Flash Gordon Left Me The Keys

The TEST OF ALL MOTHERS

Monday, June 16, 2003

 
U.S. embarks on global shuffle of military forces

The United States has begun a dramatic realignment of its military forces abroad, making key changes in the Middle East and Asia and preparing a restructuring in Europe to confront emerging 21st century threats.

U.S. officials say the changes are intended to enable American forces to combat terrorism and rogue states armed with weapons of mass destruction.

Some moves already have been made in Saudi Arabia and South Korea in the aftermath of the Iraq war, and a major reduction in U.S. forces in Germany is expected to follow.

A central element of the restructuring is the creation of stripped-down bases in eastern Europe, Central Asia and elsewhere, and a de-emphasis on big permanent bases in nations such as Germany, defense analysts said.

"We have been reviewing our presence around the world, in every portion of the globe," Defense Secretary Donald Rumsfeld said this week. He argues U.S. forces still are arranged as if the Soviet Union existed.

Deputy Defense Secretary Paul Wolfowitz has said America now faces "a very different threat" requiring a new approach. "It's appropriate to look at how those forces are postured, how we can get the most effectiveness out of them," he said.

"The concept behind the Pentagon's decision to change our basing structure is this ability to be flexible to respond to a broad array of unknown threats around the world," said defense analyst Charles Pena of the Cato Institute.

"So rather than lumping all your forces in one area that you think is strategic, you spread your forces around the world so that if something happens you have some ability to get there quickly."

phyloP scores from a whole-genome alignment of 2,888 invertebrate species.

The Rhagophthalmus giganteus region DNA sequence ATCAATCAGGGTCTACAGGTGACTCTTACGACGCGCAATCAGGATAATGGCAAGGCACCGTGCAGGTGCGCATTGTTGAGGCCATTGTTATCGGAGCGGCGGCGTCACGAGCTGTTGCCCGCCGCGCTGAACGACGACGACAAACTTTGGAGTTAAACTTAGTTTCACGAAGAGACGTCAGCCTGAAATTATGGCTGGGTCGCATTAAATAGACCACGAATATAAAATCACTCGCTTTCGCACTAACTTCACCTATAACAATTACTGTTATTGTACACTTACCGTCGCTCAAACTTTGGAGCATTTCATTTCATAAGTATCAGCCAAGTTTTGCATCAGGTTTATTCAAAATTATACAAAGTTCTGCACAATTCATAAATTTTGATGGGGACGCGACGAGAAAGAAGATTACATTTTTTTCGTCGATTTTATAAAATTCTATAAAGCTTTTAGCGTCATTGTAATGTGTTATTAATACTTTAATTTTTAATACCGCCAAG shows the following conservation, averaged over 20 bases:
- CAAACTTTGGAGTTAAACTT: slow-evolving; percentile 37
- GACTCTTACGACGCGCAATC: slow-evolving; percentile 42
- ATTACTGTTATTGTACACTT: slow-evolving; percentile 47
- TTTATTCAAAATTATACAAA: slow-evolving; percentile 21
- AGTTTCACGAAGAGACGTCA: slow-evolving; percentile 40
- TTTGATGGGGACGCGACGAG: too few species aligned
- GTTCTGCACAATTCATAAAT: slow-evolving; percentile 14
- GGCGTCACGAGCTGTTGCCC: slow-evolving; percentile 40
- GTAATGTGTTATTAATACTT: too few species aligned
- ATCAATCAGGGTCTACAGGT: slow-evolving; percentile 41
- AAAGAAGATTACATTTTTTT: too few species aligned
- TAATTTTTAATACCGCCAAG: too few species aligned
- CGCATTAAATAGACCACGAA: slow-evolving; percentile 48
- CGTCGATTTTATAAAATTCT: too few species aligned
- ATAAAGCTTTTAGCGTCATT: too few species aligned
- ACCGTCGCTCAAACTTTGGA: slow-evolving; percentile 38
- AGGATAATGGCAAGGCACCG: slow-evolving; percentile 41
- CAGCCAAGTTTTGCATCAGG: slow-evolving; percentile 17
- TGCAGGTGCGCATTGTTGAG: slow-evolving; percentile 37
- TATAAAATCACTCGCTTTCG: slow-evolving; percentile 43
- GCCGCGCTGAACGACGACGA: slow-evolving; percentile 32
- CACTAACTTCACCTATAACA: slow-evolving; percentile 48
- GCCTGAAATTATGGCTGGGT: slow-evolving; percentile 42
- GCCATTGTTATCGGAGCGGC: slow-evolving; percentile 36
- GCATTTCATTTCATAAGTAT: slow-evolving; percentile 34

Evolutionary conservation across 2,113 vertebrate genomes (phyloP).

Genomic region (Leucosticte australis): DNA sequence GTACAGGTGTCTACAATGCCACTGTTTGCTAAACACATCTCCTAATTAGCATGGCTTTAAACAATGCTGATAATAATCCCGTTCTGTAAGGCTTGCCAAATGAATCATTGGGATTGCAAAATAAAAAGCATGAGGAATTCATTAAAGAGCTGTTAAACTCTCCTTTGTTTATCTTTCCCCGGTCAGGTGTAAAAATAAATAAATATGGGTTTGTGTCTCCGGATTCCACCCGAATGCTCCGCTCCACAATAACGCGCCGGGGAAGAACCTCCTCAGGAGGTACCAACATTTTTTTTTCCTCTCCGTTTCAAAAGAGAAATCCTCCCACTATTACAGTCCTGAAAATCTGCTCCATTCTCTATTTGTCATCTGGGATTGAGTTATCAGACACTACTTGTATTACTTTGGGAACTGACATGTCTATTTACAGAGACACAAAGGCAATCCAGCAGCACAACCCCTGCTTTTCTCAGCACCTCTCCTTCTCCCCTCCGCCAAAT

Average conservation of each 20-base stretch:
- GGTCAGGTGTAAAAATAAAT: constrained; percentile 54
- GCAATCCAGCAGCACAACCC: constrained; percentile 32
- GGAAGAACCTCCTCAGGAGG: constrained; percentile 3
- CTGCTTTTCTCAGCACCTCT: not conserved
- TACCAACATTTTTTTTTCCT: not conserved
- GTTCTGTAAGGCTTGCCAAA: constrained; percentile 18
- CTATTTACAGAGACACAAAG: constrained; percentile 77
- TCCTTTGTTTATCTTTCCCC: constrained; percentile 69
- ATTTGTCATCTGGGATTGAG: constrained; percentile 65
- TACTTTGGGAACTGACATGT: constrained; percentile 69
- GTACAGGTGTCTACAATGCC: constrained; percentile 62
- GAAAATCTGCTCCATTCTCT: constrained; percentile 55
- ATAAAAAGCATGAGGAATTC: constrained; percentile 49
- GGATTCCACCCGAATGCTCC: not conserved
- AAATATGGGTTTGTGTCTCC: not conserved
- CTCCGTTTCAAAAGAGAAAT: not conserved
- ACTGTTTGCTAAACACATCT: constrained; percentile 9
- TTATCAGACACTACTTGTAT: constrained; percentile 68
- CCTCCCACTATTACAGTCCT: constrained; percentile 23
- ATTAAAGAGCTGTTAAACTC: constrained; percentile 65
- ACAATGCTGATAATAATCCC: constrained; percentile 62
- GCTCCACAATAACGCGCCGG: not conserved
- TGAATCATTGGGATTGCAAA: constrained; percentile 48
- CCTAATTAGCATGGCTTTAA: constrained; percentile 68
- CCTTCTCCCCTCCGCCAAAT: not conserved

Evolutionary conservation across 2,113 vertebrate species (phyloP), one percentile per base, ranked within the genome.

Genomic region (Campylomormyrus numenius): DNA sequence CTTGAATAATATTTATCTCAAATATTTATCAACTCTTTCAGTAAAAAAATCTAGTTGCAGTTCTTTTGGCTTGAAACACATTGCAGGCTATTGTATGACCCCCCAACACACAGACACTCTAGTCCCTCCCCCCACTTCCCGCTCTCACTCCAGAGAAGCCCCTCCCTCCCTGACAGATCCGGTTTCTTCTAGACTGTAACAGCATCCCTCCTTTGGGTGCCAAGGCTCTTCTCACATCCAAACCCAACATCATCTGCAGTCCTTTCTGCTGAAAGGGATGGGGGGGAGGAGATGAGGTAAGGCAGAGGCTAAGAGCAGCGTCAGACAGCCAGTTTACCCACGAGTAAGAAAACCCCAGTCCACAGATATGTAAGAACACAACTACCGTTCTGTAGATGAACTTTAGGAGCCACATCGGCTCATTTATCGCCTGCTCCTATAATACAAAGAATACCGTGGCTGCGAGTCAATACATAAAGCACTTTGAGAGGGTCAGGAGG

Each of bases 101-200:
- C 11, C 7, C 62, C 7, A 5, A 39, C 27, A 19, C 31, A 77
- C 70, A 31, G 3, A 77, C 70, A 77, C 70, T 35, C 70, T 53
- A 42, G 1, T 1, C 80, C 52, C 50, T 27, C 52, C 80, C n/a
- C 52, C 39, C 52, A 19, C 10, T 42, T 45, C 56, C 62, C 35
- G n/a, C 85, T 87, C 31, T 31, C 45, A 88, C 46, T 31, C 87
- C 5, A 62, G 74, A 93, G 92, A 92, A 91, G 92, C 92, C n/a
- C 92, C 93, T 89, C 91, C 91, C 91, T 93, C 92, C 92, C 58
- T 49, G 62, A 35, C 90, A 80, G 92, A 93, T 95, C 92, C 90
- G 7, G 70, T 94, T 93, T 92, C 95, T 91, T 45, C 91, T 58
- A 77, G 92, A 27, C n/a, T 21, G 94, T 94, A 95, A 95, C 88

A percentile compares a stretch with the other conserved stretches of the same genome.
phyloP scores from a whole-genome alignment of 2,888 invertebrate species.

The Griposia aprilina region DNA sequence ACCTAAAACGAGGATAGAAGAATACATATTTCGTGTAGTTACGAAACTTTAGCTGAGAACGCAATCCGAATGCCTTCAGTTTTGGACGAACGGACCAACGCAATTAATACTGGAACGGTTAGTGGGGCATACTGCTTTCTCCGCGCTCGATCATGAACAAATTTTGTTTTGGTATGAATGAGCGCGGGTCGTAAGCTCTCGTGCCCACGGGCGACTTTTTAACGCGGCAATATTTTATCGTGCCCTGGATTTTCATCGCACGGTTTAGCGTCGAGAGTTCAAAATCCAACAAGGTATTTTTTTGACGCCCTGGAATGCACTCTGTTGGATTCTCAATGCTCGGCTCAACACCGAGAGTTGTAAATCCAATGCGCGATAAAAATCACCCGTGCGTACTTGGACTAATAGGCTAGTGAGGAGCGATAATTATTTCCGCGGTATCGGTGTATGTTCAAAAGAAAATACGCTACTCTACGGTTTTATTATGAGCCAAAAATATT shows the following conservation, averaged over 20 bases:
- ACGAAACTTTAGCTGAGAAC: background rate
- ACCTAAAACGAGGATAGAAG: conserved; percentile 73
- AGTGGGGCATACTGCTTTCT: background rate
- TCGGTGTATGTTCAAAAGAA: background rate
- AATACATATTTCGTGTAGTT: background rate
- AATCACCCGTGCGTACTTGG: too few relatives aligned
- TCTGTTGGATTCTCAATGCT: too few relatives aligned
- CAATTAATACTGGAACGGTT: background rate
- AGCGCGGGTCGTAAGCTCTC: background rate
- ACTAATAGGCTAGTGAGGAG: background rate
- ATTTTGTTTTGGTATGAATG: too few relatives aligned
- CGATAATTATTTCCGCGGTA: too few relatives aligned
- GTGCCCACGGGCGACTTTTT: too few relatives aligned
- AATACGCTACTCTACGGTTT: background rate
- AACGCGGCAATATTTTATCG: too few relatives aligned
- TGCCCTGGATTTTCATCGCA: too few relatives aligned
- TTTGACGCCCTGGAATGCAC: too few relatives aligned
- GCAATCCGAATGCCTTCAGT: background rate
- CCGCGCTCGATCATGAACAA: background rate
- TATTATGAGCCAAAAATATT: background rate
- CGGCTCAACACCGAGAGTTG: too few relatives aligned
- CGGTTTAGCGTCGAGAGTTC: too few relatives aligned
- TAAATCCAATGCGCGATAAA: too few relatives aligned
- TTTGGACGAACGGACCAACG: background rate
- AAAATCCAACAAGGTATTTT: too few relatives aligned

Defense analyst Daniel Goure of the Lexington Institute said the realignment is the most significant since the retrenchment after the Cold War, when U.S. troop levels in Europe plummeted from 300,000 to 100,000.

"In terms of moving into new places rather than coming back from places, this is the first time we have been doing that in just about 40 years," Goure said.

The United States announced in April that nearly all its 5,000 troops would be pulled out of Saudi Arabia, from which it had staged air patrols for a decade over southern Iraq. The move increased the importance of U.S. military facilities in other states in the region such as Qatar, Kuwait and Bahrain.

KOREAN AND GERMAN BASES
On June 5, the United States and South Korea announced an agreement to shift U.S. troops from the demilitarized zone, separating South Korea and North Korea, and establish "hub bases" south of Seoul.

Germany, an opponent of the U.S.-led war in Iraq, is expected to see a major decline in U.S. troops, although Ramstein Air Base is expected to be remain unscathed. Germany currently hosts 68,000 U.S. troops, but U.S. officials say many of them could be relocated, primarily to eastern Europe.

Pentagon officials have not revealed the scope of the reductions in Germany, a front-line state in the Cold War. Goure said the realignment may leave only 15,000 U.S. troops there.

Former Soviet bloc countries such as Romania, Bulgaria and Poland could benefit from the shift of U.S. forces out of Germany, with analysts noting it is cheaper to maintain bases in such places and there are fewer environmental and other constraints than in western Europe.

Patrick Garrett, an analyst with the Globalsecurity.org military think tank, said Turkey might end up like Saudi Arabia with virtually no U.S. troop presence, particularly if America ends up with long-term access to bases in Iraq. He said the United States may give up Turkey's Incirlik Air Base.

Despite local resentment of U.S. troops in Okinawa, Pentagon officials said there are no plans to relocate the 20,000 Marines stationed there to elsewhere in the Pacific.

Analysts said key Pacific countries for U.S. forces in coming years might include Australia, Singapore and even Vietnam. A defense official said the Philippines, mentioned as a possible site for bases, has made it clear "they have no desire" for that.


 
Tiny Cracks From Test Fill Nasa With Dread (You would think by now that Boeing wants NASA contracts)

NASA faces a significant challenge in its effort to return the shuttle fleet to flight if testing on tough wing panels proves a tiny crack was enough to cause Columbia's fatal breakup, agency head Sean O'Keefe said Wednesday.

The results of a test done last week for the Columbia Accident Investigation Board - part of a series to determine whether a chunk of foam that separated from the shuttle's external tank could fatally damage the wing panels - were sobering, O'Keefe said.